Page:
This is a gorgeous antique Victorian burr walnut pierced and carved enclosed Canterbury circa 1870 in date.
The grain of the burr walnut is truly beautiful.
It features a hinged top opening to a divided interior. The sides are fitted with fret carved decorative panels and it sits on trestle supports fitted with brass and white porcelain castors
Antique Canterburies are extremely sought after and this item would be cherished by any collector of antiques. Used to store sheet music in Victorian times, today it can also be used to store magazines and newspapers.
There is no mistaking its quality and unique design, which is certain to add a special something to your home, wherever you choose to place it.
In excellent condition having been beautifully cleaned, polished and waxed in our workshops, please see photos for confirmation.
Dimensions in cm:
Height 62 x Width 51 x Depth 30
Dimensions in inches:
Height 2 foot x Width 1 foot, 8 inches x Depth 1 foot
Canterbury is a piece of portable, occasional furniture, consisting of an open-topped rack with slatted compartments for sheet music, music books, magazines or newspapers and often a drawer underneath as well; rests on four legs, which are typically on casters.
It was developed in the 1780s in England (reputedly deriving its name from the Archbishop of Canterbury, who commissioned one), it grew increasingly ornate throughout the 19th century: Victorian pieces often have an upper galleried shelf, and panels shaped like lyres or treble clefs.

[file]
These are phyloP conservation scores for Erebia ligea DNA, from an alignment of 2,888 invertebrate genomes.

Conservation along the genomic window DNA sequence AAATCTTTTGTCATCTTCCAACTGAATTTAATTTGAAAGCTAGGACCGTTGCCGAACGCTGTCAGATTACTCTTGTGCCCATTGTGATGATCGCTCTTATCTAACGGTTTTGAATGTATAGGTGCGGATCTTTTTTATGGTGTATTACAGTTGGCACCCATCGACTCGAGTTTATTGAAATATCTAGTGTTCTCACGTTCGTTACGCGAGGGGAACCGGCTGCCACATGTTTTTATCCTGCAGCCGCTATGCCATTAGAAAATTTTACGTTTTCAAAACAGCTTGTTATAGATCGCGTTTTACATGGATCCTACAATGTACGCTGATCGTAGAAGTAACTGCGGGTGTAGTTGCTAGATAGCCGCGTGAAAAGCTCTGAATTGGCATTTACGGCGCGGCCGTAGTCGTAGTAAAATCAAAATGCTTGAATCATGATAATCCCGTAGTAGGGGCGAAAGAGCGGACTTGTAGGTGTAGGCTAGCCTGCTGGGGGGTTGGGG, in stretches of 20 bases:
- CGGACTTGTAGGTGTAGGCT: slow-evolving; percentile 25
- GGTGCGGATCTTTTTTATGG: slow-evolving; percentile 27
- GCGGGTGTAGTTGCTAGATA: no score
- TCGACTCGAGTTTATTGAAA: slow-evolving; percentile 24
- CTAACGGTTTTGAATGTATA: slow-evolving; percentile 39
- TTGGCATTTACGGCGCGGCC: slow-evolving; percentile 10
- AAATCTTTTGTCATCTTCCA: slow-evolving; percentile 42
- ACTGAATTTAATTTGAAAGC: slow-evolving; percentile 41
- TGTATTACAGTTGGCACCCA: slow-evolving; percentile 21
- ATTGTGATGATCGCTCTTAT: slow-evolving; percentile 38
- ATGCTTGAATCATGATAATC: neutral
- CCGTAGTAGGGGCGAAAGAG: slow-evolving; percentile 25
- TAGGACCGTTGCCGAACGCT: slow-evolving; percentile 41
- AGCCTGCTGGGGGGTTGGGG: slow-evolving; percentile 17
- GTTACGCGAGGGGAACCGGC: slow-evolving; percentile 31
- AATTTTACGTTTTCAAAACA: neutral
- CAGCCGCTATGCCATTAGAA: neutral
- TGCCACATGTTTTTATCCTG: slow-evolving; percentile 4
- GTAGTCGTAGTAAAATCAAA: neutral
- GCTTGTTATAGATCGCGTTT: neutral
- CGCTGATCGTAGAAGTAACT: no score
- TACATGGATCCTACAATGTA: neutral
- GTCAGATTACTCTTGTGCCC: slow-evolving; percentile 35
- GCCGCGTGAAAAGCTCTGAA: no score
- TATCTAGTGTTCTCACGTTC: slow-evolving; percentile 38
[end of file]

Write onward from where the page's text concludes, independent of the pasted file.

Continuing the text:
Burr Walnut refers to the swirling figure present in nearly all walnut when cut and polished, and especially in the wood taken from the base of the tree where it joins the roots. However the true burr is a rare growth on the tree where hundreds of tiny branches have started to grow. Burr walnut produces some of the most complex and beautiful figuring you can find.
is decorative artistry where pieces of material (such as wood, mother of pearl, pewter, brass silver or shell) of different colours are inserted into surface wood veneer to form intricate patterns such as scrolls or flowers.
The technique of veneered marquetry had its inspiration in 16th century Florence. Marquetry elaborated upon Florentine techniques of inlaying solid marble slabs with designs formed of fitted marbles, jaspers and semi-precious stones. This work, called opere di commessi, has medieval parallels in Central Italian “Cosmati”-work of inlaid marble floors, altars and columns. The technique is known in English as pietra dura, for the “hardstones” used: onyx, jasper, cornelian, lapis lazuli and colored marbles. In Florence, the Chapel of the Medici at San Lorenzo is completely covered in a colored marble facing using this demanding jig-sawn technique.
Techniques of wood marquetry were developed in Antwerp and other Flemish centers of luxury cabinet-making during the early 16th century. The craft was imported full-blown to France after the mid-seventeenth century, to create furniture of unprecedented luxury being made at the royal manufactory of the Gobelins, charged with providing furnishings to decorate Versailles and the other royal residences of Louis XIV. Early masters of French marquetry were the Fleming Pierre Golle and his son-in-law, André-Charles Boulle, who founded a dynasty of royal and Parisian cabinet-makers (ébénistes) and gave his name to a technique of marquetry employing shell and brass with pewter in arabesque or intricately foliate designs.
Our reference: A2033